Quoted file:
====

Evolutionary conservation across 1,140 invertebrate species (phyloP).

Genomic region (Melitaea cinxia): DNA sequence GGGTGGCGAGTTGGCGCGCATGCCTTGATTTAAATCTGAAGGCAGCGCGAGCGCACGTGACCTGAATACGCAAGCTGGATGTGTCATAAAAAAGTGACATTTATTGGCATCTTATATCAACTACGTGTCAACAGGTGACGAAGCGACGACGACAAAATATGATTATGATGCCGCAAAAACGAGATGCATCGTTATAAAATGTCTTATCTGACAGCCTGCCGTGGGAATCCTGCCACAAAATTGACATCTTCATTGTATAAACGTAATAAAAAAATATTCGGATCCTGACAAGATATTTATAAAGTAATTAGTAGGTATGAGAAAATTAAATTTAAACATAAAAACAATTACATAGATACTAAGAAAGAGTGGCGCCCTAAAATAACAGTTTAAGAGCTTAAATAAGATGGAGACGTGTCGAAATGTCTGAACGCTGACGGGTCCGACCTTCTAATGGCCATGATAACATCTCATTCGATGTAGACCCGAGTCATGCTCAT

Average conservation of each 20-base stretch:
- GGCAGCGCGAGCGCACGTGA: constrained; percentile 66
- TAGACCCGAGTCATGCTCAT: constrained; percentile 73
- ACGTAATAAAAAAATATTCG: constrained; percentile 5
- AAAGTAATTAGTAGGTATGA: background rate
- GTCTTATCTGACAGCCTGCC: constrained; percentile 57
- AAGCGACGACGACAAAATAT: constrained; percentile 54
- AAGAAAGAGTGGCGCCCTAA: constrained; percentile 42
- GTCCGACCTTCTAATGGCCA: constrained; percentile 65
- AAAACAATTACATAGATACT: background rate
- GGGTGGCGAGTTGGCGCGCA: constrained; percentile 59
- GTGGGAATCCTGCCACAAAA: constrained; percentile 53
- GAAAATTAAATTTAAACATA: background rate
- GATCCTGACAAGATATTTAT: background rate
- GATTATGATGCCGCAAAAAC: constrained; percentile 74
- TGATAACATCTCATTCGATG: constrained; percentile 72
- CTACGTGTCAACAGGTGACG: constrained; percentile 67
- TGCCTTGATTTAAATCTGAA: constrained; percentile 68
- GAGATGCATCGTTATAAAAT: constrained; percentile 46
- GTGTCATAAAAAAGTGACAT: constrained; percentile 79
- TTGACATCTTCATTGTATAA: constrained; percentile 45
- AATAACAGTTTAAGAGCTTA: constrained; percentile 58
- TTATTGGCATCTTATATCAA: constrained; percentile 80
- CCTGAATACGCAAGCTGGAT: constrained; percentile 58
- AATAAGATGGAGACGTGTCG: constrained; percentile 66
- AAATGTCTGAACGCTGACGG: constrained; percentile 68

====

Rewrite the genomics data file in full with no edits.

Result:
Evolutionary conservation across 1,140 invertebrate species (phyloP).

Genomic region (Melitaea cinxia): DNA sequence GGGTGGCGAGTTGGCGCGCATGCCTTGATTTAAATCTGAAGGCAGCGCGAGCGCACGTGACCTGAATACGCAAGCTGGATGTGTCATAAAAAAGTGACATTTATTGGCATCTTATATCAACTACGTGTCAACAGGTGACGAAGCGACGACGACAAAATATGATTATGATGCCGCAAAAACGAGATGCATCGTTATAAAATGTCTTATCTGACAGCCTGCCGTGGGAATCCTGCCACAAAATTGACATCTTCATTGTATAAACGTAATAAAAAAATATTCGGATCCTGACAAGATATTTATAAAGTAATTAGTAGGTATGAGAAAATTAAATTTAAACATAAAAACAATTACATAGATACTAAGAAAGAGTGGCGCCCTAAAATAACAGTTTAAGAGCTTAAATAAGATGGAGACGTGTCGAAATGTCTGAACGCTGACGGGTCCGACCTTCTAATGGCCATGATAACATCTCATTCGATGTAGACCCGAGTCATGCTCAT

Average conservation of each 20-base stretch:
- GGCAGCGCGAGCGCACGTGA: constrained; percentile 66
- TAGACCCGAGTCATGCTCAT: constrained; percentile 73
- ACGTAATAAAAAAATATTCG: constrained; percentile 5
- AAAGTAATTAGTAGGTATGA: background rate
- GTCTTATCTGACAGCCTGCC: constrained; percentile 57
- AAGCGACGACGACAAAATAT: constrained; percentile 54
- AAGAAAGAGTGGCGCCCTAA: constrained; percentile 42
- GTCCGACCTTCTAATGGCCA: constrained; percentile 65
- AAAACAATTACATAGATACT: background rate
- GGGTGGCGAGTTGGCGCGCA: constrained; percentile 59
- GTGGGAATCCTGCCACAAAA: constrained; percentile 53
- GAAAATTAAATTTAAACATA: background rate
- GATCCTGACAAGATATTTAT: background rate
- GATTATGATGCCGCAAAAAC: constrained; percentile 74
- TGATAACATCTCATTCGATG: constrained; percentile 72
- CTACGTGTCAACAGGTGACG: constrained; percentile 67
- TGCCTTGATTTAAATCTGAA: constrained; percentile 68
- GAGATGCATCGTTATAAAAT: constrained; percentile 46
- GTGTCATAAAAAAGTGACAT: constrained; percentile 79
- TTGACATCTTCATTGTATAA: constrained; percentile 45
- AATAACAGTTTAAGAGCTTA: constrained; percentile 58
- TTATTGGCATCTTATATCAA: constrained; percentile 80
- CCTGAATACGCAAGCTGGAT: constrained; percentile 58
- AATAAGATGGAGACGTGTCG: constrained; percentile 66
- AAATGTCTGAACGCTGACGG: constrained; percentile 68